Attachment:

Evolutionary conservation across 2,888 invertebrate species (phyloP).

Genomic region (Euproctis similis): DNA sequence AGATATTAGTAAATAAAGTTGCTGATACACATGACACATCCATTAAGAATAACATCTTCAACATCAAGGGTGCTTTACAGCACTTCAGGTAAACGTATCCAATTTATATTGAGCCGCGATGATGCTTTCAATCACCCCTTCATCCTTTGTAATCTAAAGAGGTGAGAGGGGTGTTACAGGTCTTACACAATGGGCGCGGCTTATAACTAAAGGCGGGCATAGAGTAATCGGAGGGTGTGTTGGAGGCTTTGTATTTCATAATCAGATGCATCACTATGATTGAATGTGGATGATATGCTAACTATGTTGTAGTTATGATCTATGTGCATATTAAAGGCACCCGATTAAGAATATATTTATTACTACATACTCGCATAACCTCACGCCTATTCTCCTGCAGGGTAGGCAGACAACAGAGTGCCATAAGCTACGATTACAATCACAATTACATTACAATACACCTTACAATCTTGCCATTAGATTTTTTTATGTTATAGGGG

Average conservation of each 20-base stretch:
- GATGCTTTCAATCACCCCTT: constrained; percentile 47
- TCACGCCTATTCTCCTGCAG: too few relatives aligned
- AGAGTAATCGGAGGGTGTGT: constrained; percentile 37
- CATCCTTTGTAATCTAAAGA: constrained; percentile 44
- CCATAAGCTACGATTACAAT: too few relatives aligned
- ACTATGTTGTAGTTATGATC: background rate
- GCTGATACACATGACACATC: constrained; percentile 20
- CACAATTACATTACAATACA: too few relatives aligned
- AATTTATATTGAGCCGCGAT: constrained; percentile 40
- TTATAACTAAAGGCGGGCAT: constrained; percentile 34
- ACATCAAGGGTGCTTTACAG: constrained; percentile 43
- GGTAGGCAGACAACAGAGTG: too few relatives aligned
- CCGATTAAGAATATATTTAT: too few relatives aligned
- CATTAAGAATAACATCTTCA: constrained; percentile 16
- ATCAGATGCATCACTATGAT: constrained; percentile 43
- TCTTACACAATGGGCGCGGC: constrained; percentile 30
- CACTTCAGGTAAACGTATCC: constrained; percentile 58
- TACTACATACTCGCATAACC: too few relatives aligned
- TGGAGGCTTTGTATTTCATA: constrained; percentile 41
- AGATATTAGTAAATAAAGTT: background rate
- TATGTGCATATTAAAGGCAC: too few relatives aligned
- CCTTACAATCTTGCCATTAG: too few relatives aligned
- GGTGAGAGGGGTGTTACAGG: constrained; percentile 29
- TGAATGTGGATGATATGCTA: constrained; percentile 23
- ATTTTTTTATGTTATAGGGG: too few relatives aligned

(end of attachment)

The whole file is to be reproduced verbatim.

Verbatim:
Evolutionary conservation across 2,888 invertebrate species (phyloP).

Genomic region (Euproctis similis): DNA sequence AGATATTAGTAAATAAAGTTGCTGATACACATGACACATCCATTAAGAATAACATCTTCAACATCAAGGGTGCTTTACAGCACTTCAGGTAAACGTATCCAATTTATATTGAGCCGCGATGATGCTTTCAATCACCCCTTCATCCTTTGTAATCTAAAGAGGTGAGAGGGGTGTTACAGGTCTTACACAATGGGCGCGGCTTATAACTAAAGGCGGGCATAGAGTAATCGGAGGGTGTGTTGGAGGCTTTGTATTTCATAATCAGATGCATCACTATGATTGAATGTGGATGATATGCTAACTATGTTGTAGTTATGATCTATGTGCATATTAAAGGCACCCGATTAAGAATATATTTATTACTACATACTCGCATAACCTCACGCCTATTCTCCTGCAGGGTAGGCAGACAACAGAGTGCCATAAGCTACGATTACAATCACAATTACATTACAATACACCTTACAATCTTGCCATTAGATTTTTTTATGTTATAGGGG

Average conservation of each 20-base stretch:
- GATGCTTTCAATCACCCCTT: constrained; percentile 47
- TCACGCCTATTCTCCTGCAG: too few relatives aligned
- AGAGTAATCGGAGGGTGTGT: constrained; percentile 37
- CATCCTTTGTAATCTAAAGA: constrained; percentile 44
- CCATAAGCTACGATTACAAT: too few relatives aligned
- ACTATGTTGTAGTTATGATC: background rate
- GCTGATACACATGACACATC: constrained; percentile 20
- CACAATTACATTACAATACA: too few relatives aligned
- AATTTATATTGAGCCGCGAT: constrained; percentile 40
- TTATAACTAAAGGCGGGCAT: constrained; percentile 34
- ACATCAAGGGTGCTTTACAG: constrained; percentile 43
- GGTAGGCAGACAACAGAGTG: too few relatives aligned
- CCGATTAAGAATATATTTAT: too few relatives aligned
- CATTAAGAATAACATCTTCA: constrained; percentile 16
- ATCAGATGCATCACTATGAT: constrained; percentile 43
- TCTTACACAATGGGCGCGGC: constrained; percentile 30
- CACTTCAGGTAAACGTATCC: constrained; percentile 58
- TACTACATACTCGCATAACC: too few relatives aligned
- TGGAGGCTTTGTATTTCATA: constrained; percentile 41
- AGATATTAGTAAATAAAGTT: background rate
- TATGTGCATATTAAAGGCAC: too few relatives aligned
- CCTTACAATCTTGCCATTAG: too few relatives aligned
- GGTGAGAGGGGTGTTACAGG: constrained; percentile 29
- TGAATGTGGATGATATGCTA: constrained; percentile 23
- ATTTTTTTATGTTATAGGGG: too few relatives aligned